Lessons from Pizzeria Delfina

I’ve been working recently to try to improve my homemade pizza skills, inspired in part by my friend Ian who still hasn’t started his food blog. Ahem. Ian does great grilled pizzas, which are tricky because you can’t add the toppings until the crust is already cooking. I am too lazy to start a fire and I don’t have a gas grill so I’m contending with my apartment’s electric oven. I still get decent results, but recently I made my first trip to Pizzeria Delfina and picked up a few tips on topping a pizza from watching the guys behind the counter. They might be obvious but I tend to get stuck in ruts and could use the reminder, so I’m writing them here.

Egg, Chickory, Anchovies and cheese

Egg, Chickory and Anchovy Pizza from Pizzeria Delfina
Photo credit: misocrazy

1. Don’t grate the cheese. The guys behind the counter ripped good-sized chunks of cheese off and scattered them sparingly around, which allowed all the elements to stand out individually. There was enough of it to get a little in each bite if you wanted, but it wasn’t so much a gooey underlayer as a distinct and separate topping.

2. Three toppings is a good rule of thumb. There were some exceptions to the rule but three seems just about right for tasting all of them without crowding.

3. Just about anything can go on a pizza. It’s basically a chewy, crusty bit of bread with some flavorful things on top. Why limit yourself?

4. Many things are better added after it comes out of the oven. This includes but is not limited to: herbs, parmesan, marinated fresh tomatos, seafood. Try doing a pizza with all uncooked toppings. See tip #3.

5. Chunks are good. This is basically an echo of tip #1, but worth repeating. If you want to taste each topping and not just get an amalgam of flavors, add each thing in a chunk so it stands out. Parmesan was added after cooking in fat curls made with a vegetable peeler.

6. Olive oil is a topping. It was drizzled over the majority of pizzas just before serving. Why? Because it’s delicious.

7. Time and moisture are the enemy. Wet toppings like go on last, after the cheese (aka, moisture barrier) has been melted. Pizzas do not sit and wait, if your server isn’t in eyeshot the chef will hand it to you straight over the counter.

8. The toppings should be fresh, the dough should not. Those wonderful crisp bubbles in the crust are the result of a process called retardation, which is a fancy way of saying you should make the dough ahead and leave it in the fridge for a day or so. Mmm, retarded.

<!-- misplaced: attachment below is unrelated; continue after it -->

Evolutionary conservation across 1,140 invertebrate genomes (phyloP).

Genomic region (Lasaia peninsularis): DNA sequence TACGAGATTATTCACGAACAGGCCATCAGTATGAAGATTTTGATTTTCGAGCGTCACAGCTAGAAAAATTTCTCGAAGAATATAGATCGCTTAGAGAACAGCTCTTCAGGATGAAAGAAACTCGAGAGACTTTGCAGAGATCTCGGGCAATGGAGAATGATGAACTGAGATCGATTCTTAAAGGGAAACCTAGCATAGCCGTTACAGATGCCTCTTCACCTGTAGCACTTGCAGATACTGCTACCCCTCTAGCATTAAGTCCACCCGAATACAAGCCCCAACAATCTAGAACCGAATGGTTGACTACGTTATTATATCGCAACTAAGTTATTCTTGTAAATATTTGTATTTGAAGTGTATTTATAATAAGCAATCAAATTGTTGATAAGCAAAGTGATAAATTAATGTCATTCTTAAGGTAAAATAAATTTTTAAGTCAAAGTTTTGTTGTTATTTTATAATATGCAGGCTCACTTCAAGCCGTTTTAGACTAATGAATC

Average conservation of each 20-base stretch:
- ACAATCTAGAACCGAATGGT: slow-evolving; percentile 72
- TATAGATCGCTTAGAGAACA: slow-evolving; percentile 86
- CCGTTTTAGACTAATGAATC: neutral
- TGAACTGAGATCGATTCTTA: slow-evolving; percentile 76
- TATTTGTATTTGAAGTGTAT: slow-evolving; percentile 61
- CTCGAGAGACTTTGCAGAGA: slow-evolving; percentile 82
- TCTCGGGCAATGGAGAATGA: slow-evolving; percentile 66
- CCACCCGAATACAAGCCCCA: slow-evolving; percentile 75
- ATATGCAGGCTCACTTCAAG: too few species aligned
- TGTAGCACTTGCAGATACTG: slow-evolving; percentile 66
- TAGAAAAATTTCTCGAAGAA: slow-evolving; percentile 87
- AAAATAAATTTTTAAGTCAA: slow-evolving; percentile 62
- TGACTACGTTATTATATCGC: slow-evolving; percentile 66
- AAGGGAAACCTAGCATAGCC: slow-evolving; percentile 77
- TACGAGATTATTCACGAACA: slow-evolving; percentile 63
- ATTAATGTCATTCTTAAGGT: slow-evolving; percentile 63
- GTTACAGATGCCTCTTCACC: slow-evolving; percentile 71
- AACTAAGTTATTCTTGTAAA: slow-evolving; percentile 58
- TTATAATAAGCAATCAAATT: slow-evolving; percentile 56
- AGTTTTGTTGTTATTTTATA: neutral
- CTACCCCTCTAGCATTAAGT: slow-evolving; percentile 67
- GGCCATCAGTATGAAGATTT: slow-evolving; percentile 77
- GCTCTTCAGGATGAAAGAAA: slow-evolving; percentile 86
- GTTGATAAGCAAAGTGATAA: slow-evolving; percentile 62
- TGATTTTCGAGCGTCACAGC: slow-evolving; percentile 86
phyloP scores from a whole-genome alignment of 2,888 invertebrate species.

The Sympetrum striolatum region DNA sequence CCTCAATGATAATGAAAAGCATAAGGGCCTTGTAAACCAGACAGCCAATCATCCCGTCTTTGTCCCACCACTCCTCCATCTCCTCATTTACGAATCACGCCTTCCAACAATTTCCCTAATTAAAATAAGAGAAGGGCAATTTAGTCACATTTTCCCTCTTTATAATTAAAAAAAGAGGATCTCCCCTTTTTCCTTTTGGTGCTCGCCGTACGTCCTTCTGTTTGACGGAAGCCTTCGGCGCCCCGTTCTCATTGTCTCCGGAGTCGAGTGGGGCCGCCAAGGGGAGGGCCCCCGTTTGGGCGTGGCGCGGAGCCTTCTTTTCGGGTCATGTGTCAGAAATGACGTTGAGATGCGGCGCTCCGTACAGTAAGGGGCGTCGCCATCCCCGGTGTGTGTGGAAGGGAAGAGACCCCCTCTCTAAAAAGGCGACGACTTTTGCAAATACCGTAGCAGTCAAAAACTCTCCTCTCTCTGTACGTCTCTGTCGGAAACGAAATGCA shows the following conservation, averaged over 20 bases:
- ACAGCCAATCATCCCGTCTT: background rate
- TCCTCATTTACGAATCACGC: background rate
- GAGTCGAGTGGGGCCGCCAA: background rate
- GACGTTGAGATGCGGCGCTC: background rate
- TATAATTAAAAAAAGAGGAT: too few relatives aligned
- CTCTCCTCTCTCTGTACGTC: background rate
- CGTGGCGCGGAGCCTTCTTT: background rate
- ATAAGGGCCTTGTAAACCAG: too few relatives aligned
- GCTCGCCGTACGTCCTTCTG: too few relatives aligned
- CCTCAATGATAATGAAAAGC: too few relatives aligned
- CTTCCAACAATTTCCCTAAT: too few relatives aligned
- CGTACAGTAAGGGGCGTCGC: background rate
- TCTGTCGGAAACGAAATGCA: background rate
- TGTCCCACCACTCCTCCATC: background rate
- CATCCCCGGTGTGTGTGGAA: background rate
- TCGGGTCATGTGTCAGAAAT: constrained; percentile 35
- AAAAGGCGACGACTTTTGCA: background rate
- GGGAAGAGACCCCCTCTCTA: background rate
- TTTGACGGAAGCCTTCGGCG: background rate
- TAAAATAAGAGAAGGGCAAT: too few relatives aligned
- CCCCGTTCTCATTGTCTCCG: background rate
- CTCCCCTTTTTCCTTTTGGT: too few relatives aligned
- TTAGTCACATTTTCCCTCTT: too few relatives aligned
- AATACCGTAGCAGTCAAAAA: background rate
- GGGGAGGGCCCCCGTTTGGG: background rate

4 responses to “Lessons from Pizzeria Delfina

  1. There are maybe 6 people in this world whose food blog I would read without heaping disdain upon either the writing, the food opinions, or both. Interestingly, you and Ian represent a collective third of those people.

    Start the blog and give Ian a log-in as co-author. Then, send me the link.

    P.S. I want to build a brick oven in the worst way.

  2. I used to work in a (crap) pizza place. Okay, it was Little Caesar’s. The other thing about leaving the dough to sit overnight is that it develops a hard crust on the outside of the dough ball. When you roll it out, it crackles over the surface. This tends to make the crust crisper and is kind of like a secondary condom after the cheese barrier.

    BTW I am not gtwinkie (complicated story there…) I am Holly. :^)

  3. My two favourite pizzas: crushed tomatoes and garlic, sometimes with rocket; thinly sliced potato and fresh rosemary. The rocket and rosemary were both added after it came out of the oven. Both had light olive oil instead of sauce. Both were purchased (on a near-daily basis) from a tiny bakery near my apartment in Siena and eaten a piedi (that is, “to go” and served, if you will, in a square of waxed paper). Mmmmm… pizza… Dammit, Alicia, now my tummy is growling in a nostalgic fashion that I am incapable of sating.

    And I agree with Jason — make a food blog already.

  4. I am also an idiot who fails to close her tags. Long live creative italicisation! And the creative spelling thereof!

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